In this Spotlight, we are excited to feature Dr. Ilona Hale, an Assistant Clinical Professor at UBC, Director of the Rural Scholars Program, and a family physician in Kimberley, BC! She shares with us her passion for research and community-based health promotion.
Thank you Ilona for participating in this interview, we are really excited to have you on and learn more about the work you do. Could you start off by telling us a little bit about yourself?
Thank you, Evonne. As you know, I’m a family physician in Kimberley, and a Clinical Assistant Professor at the UBC Department of Family Practice. I’ve also recently been appointed the Director of the Rural Scholars Program.
Are there any current research project(s) you are working on? If not currently involved, what are some research projects you hope to be involved in or ideas you wish to explore?
There are two main streams of research I’m working on right now – the rural research is all related to rural health promotion and disease prevention through our community-based charitable non-profit. Among other things, we are working on a project exploring the factors that make some small rural communities healthier than others. The project has now expanded to other communities with a medical student collecting qualitative data in Sparwood and Meritt. One of our next steps includes collecting quantitative data to see whether or not they support the qualitative findings.
My main research area is all about starting chronic disease prevention really early on – focusing on the early years of life from 0-2 years old. We’ve finished a qualitative study with parents of infants asking them how they felt about current messaging around health information provide to them. This informed a pilot study investigating interventions for health promotion strategies during the first years of life (i.e., 0 – 2 years old). We are now working with the Ministry of Health and the Childhood Obesity Foundation planning another pilot study with a slightly different intervention prior to doing a larger randomized controlled trial to test the interventions that we develop.
In your opinion, why is research important in the rural health context?
We often miss that rural lens in research and health planning. Researchers from outside a rural area who try to design or transplant projects to be implemented rurally lack the context, connections and continuity which are essential to designing and implementing strategies, and creating effective policies for rural populations. For example, rural researchers who do a project in their own community are typically invested in the outcome and interested in what will happen in the long term. This is more likely to lead to effective research leading to tangible changes and ultimately improved health for the people involved.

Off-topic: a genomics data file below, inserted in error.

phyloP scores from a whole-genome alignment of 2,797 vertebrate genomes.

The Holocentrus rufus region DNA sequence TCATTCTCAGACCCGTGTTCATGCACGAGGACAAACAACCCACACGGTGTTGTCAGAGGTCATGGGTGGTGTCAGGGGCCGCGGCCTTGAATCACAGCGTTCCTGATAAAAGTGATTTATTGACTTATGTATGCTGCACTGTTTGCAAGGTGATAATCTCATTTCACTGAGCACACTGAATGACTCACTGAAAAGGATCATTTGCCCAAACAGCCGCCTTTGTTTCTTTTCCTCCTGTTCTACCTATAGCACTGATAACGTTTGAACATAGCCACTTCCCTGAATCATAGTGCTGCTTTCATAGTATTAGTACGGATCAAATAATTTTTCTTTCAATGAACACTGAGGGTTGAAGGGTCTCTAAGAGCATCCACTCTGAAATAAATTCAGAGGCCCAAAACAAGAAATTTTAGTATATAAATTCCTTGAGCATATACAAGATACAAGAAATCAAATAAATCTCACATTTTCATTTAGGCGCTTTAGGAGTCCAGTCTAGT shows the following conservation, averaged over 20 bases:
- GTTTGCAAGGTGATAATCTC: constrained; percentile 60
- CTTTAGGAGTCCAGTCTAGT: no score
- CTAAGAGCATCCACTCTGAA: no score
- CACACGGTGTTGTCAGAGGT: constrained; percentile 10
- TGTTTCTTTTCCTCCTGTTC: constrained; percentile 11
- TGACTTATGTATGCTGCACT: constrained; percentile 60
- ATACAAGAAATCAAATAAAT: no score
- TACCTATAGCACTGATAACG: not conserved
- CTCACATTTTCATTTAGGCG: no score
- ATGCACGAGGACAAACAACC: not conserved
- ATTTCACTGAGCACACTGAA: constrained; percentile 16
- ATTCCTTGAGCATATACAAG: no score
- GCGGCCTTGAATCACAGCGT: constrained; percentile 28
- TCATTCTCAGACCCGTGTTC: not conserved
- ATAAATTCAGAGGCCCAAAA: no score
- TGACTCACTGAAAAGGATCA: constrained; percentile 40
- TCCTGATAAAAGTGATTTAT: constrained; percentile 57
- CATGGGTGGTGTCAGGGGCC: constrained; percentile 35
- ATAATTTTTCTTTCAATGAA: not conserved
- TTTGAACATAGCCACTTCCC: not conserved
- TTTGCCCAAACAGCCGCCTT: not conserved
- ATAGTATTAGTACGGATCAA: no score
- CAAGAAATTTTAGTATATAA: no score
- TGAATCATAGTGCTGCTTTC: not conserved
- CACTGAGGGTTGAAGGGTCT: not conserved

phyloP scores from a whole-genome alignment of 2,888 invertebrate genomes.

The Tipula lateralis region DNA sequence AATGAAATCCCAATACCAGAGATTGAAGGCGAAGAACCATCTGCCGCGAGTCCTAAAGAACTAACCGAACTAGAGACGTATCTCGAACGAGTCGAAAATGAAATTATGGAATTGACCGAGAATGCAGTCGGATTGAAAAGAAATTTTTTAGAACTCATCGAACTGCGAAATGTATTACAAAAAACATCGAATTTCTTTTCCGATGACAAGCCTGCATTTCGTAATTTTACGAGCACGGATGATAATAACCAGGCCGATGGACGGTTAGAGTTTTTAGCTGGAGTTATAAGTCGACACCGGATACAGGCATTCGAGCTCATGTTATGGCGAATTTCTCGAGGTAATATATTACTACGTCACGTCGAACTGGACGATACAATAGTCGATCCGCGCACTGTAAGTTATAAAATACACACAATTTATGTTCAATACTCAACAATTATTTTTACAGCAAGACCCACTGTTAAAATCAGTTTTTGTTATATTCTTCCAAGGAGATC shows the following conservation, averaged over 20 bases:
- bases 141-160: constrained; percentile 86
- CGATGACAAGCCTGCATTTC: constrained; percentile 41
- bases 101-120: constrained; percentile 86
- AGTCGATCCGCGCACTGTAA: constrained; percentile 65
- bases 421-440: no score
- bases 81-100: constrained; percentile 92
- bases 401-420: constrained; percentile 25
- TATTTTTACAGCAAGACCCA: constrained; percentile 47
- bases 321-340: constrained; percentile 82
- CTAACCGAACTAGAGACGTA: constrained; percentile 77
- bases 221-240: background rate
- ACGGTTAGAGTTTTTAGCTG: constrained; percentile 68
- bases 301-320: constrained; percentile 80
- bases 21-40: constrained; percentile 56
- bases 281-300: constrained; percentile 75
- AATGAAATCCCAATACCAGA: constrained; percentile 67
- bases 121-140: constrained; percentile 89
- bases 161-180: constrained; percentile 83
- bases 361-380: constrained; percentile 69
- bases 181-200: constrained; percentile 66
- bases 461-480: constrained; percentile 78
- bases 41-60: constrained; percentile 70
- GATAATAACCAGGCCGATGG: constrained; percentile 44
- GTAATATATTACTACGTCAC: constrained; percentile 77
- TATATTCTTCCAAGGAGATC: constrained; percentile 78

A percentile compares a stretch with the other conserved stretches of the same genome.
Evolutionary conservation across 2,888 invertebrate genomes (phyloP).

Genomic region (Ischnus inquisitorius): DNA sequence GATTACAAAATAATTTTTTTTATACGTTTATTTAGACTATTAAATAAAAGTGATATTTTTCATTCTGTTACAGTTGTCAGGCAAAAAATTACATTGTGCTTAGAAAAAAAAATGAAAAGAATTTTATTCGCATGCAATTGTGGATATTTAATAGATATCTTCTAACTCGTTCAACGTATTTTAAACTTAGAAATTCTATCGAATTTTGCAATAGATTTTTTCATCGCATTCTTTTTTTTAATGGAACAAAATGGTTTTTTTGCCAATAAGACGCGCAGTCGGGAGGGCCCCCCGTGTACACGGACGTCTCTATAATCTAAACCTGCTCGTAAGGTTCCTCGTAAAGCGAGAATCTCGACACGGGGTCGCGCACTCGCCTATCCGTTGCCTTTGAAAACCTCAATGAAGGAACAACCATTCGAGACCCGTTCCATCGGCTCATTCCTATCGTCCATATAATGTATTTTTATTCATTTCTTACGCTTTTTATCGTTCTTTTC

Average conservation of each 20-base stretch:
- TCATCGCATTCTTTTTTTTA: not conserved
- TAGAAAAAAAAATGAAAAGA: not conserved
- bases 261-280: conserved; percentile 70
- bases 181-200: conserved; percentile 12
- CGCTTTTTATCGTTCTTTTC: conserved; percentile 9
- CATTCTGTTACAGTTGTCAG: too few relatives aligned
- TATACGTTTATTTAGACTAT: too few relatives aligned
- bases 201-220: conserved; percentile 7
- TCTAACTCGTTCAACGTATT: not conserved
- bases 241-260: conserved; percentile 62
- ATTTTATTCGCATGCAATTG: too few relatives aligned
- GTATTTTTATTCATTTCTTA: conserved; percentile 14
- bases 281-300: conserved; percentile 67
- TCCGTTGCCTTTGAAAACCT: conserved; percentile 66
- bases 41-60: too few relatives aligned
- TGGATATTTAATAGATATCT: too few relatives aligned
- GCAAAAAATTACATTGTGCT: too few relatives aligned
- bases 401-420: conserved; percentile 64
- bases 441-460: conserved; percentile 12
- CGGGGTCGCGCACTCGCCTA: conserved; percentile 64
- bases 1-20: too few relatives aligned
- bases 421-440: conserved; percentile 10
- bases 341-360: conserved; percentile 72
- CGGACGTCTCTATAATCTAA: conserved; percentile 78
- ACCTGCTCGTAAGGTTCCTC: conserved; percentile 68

So many programs that are designed for health promotion are often done in bigger cities and do not apply to smaller communities. Every small community is so unique – the solutions need to come from within, or we will not find answers that effectively address challenges within the community.
What inspired your interest in rural health research?
My inspiration comes from my passion for the topics I research. I have been a family physician for 25 years and almost every day in clinical practice, I run into questions I cannot answer. We know a lot, but there is still a lot we do not know. Those questions start to build up, especially in the area of prevention and health promotion. So many of the conditions we face are, in theory, preventable but we are not preventing them. This is counter-intuitive and really sort of frustrating. How can we change this? I realize that in order for things to change, sometimes it takes evidence to convince policy makers but sometimes it also takes a lot of passion, time, energy and commitment from someone who really cares about the topic. I think it’s important to work towards addressing some of the research gaps to further our understanding and then use this to make changes that will hopefully get us a bit closer to where we want to be.